At frog we like to use transformational questions as one tool of many to come up with transformational solutions. It also helps to take our clients out of the status-quo mindset and to see the bigger picture.
Here are a few brain teasers to get your creative juices flowing:
Of course, these thought starters don’t apply to every industry; but the takeaway here is to think big and identify the strategic opportunity of the metaverse for your specific business before you head into execution.
Once there is some direction, quickly prototype and test the experience in agile fashion to validate and refine the idea. Build only enough technology to demonstrate the idea and garner real feedback.
A word on innovation in the midst of a recession:
The current inflationary and high interest rate environment signals that an economic downturn could be around the corner. A scenario that puts many business leaders into shock or kickstarts a defence play of cost-cutting and playing it safe.
The metaverse? Not a priority. Or should it be?
An eight-year global study by Bain & Company, following the 2001 downturn, shows that now is the time to invest in future growth areas. This is because twice as many brands capture a disproportionate share of growth and profits during economic downturns versus surrounding periods of calm.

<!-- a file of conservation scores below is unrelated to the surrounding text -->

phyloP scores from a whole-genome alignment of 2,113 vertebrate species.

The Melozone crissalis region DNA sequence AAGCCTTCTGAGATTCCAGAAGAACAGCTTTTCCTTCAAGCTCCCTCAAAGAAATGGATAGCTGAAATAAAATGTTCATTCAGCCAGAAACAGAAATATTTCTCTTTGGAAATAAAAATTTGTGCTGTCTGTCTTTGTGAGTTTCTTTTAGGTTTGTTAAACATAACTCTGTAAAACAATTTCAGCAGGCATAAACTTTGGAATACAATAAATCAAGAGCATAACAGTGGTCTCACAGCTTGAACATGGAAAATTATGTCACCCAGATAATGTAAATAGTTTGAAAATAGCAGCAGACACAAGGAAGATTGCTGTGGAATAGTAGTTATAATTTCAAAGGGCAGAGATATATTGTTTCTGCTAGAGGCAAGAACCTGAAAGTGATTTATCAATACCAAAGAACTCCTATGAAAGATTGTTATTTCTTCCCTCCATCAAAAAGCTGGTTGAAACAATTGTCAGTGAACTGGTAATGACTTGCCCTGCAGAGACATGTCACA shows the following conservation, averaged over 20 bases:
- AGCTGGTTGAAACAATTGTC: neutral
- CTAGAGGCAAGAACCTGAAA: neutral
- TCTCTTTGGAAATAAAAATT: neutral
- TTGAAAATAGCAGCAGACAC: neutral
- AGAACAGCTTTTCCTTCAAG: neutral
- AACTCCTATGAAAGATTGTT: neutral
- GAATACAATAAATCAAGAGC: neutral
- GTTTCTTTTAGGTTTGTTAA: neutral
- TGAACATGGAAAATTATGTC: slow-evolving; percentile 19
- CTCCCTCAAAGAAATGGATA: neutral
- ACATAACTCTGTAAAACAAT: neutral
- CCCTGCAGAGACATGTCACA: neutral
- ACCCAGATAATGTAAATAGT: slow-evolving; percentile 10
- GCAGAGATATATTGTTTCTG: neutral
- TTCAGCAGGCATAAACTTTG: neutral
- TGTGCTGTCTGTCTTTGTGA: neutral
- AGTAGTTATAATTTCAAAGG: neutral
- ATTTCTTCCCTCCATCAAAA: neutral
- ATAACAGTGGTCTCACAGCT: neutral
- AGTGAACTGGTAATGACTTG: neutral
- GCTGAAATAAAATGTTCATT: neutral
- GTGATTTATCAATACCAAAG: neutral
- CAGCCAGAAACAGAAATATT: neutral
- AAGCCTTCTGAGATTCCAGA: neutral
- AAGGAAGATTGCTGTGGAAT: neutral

Hence, we believe, the need for brands to build resilience into their current and future businesses is becoming increasingly more pressing—with the metaverse being one key channel to do so.
Visit our latest Chief Challenges episode Expectations vs. Reality to learn more about how to turn radical, disruptive ideas into transformative products, services and experiences that change companies. And if you are curious to explore the metaverse from a strategic point-of-view, get in touch.